experience with volume
of Detective Conan, the knowledge of things to come
makes things more enjoyable.

Here, however,
knowing how the events between Noè and Vanitas would end kills that

If Yen Press were
able to release this back in 2022, or even 2021, when it was released
according a page
on a wiki dedicated to the works of Jun Mochizuki, I think I would
have been able to enjoy this more, even if there would have still
been the possibility of the anime showing these events first.

Sadly, Yen Press did
not release it until now, when the anime got ahead of these events,
and it really killed the excitement for me to the point where this
just barely meets the expectations I have.

Hopefully, things
will get better from here, to where rereading future volumes or
seeing a faithful anime adaptation before seeing it in the manga does
not put a damper on things, but I would not be surprised if this
happens again.

Thankfully, these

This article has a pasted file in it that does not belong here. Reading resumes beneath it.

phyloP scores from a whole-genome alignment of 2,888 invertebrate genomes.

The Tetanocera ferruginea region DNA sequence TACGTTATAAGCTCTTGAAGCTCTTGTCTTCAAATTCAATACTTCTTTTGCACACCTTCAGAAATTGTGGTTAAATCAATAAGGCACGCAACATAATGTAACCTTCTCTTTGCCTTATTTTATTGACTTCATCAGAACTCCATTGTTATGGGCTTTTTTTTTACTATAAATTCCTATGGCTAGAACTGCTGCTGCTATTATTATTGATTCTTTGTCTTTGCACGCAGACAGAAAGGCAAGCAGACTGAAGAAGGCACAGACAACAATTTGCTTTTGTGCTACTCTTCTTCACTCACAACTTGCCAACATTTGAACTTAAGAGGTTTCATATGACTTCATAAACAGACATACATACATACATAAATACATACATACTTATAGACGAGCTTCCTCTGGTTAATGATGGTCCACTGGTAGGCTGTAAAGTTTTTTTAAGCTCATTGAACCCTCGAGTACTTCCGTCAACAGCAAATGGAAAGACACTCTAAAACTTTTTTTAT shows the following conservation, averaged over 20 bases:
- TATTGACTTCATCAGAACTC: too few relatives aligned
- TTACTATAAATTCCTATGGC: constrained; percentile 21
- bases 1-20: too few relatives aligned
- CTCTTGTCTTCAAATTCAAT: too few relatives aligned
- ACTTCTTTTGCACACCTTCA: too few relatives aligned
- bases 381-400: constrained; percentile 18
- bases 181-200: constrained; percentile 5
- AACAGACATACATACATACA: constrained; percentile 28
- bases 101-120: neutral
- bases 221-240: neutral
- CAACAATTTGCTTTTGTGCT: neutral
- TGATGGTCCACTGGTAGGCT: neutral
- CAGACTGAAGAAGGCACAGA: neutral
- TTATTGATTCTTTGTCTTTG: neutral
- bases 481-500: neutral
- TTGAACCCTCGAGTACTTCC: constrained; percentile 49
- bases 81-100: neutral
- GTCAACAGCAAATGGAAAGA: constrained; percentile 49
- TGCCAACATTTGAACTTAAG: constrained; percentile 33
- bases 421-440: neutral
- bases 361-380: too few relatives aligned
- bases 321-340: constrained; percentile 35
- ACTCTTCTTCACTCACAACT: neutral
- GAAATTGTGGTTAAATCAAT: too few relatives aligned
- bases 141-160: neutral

are the only issues I had with this volume, so Jun Mochizuki and
Square Enix, as well as Yen Press, can walk away knowing that they
did not do anything truly egregious.

While there were
only two issues with this volume that bothered me, the fact that they
only hurt the enjoyment for those with bad memory or those that have
either read the chapters as they were released monthly or had seen
the anime adaptation lessens whatever damage they have done.

Considering that the
only things to real hate was that the wait time for this volume and
that it may not be enjoyable to reread, this was definitely worth

I mainly recommend
this to fans of The Case Study of Vanitas, as they will like
this the most, but I strongly recommended reading the previous
volume(s) before jumping in to get the full enjoyment.

As for everyone
else, this might be worth giving a try, but I strongly recommend
getting both this volume and its predecessor together and read them
back to back.

If you liked this
review and would like to see more, please consider supporting me on
either Patreon
or SubscribeStar,
so I can continue following this series and possibly find more
worthwhile reads for you guys, regardless of what the future may have
in store for me.

Copyright © 2023 Bryce Campbell. All Rights Reserved.